mac.

Soflasnapper
06-17-2011, 02:40 PM
ALL banks can write checks without having the money.

Rather, they electronically credit a money value into an account, and they can typically have 10- to 20-times the amount of 'created' money this way relative to what their deposits total up to.

The multiplier is the reciprocal of the reserve requirement. If there's a 10% reserve requirement, they can issue up to 10x the money they have in 'loan' monies. If it's a 5% reserve, then 20x.

There have even been some borrowers that won against having to repay the bank, using the defense that the banks never actually gave them any money from reserves.

Soflasnapper
06-17-2011, 02:47 PM
<div class="ubbcode-block"><div class="ubbcode-header">Originally Posted By: LWW</div><div class="ubbcode-body"><div class="ubbcode-block"><div class="ubbcode-header">Originally Posted By: Soflasnapper</div><div class="ubbcode-body"><div class="ubbcode-block"><div class="ubbcode-header">Originally Posted By: LWW</div><div class="ubbcode-body">You conveniently overlook that the fed is artificially keeping rates so low by buying treasuries with fiat money.

It's a fool's paradise, and if the fed actually does cease the madness and not start with QE3 as a follow up to QE3 you will see the explosion in rates. </div></div>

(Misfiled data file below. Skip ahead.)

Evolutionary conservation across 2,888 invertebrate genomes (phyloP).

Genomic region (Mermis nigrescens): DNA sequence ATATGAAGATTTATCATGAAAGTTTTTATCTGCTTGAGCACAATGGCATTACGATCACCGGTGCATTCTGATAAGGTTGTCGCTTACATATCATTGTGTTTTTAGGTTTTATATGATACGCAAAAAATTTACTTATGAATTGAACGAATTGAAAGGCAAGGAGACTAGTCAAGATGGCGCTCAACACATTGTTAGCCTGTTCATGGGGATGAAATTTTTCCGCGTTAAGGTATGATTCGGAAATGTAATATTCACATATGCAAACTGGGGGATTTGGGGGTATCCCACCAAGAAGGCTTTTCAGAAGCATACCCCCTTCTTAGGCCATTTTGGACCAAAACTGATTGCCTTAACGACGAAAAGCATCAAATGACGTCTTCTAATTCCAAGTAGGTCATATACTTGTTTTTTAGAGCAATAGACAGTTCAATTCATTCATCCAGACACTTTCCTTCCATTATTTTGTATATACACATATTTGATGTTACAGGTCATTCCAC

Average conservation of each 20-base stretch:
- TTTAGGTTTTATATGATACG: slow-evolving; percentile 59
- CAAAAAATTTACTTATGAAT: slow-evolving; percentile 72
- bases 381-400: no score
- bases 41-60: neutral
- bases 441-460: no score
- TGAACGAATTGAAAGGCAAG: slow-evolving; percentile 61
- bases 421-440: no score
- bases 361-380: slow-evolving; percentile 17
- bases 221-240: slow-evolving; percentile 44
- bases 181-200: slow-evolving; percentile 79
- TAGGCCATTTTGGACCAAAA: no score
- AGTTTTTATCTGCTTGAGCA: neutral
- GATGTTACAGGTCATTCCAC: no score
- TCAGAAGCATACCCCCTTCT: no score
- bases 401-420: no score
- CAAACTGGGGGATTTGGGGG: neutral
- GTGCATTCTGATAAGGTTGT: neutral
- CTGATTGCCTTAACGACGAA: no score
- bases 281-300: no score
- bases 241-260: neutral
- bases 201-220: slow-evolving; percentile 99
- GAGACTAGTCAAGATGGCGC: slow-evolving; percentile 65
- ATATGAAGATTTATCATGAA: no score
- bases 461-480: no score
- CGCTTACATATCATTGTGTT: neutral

What other kind of money is there now in this country, other than fiat money, since Nixon's Treasury Sec. John Connolly closed the gold window? Which was a very long time ago.

I suggest that if what you say is so, we'd have an inverted yield curve already, with the artificially lowered longer-term rates exceeded by the short-term rates (the Fed isn't buying T-bills and notes on the shorter maturity end, just bonds on the longer side).

</div></div>

Are you saying again that QE2 doesn't exist?

And as to QE2 being used for long term bonds only ... that's where the TARP scam comes into play. The state gives the TARP cash to the banksters who then invest the money ... which cost them nothing ... into short terms securities at1% or so.

1 of $300B is $3B in free bankster profit. Wheb the bond is due, they send the money back to the banksters who repeat the process ... and we wonder why the banksters back dear leader.

It is a fascist banking system ... no matter how much you deny it. </div></div>

I know the banking system is a rigged and phony game. I hold no brief for our system, but there is little new to this kind of thing.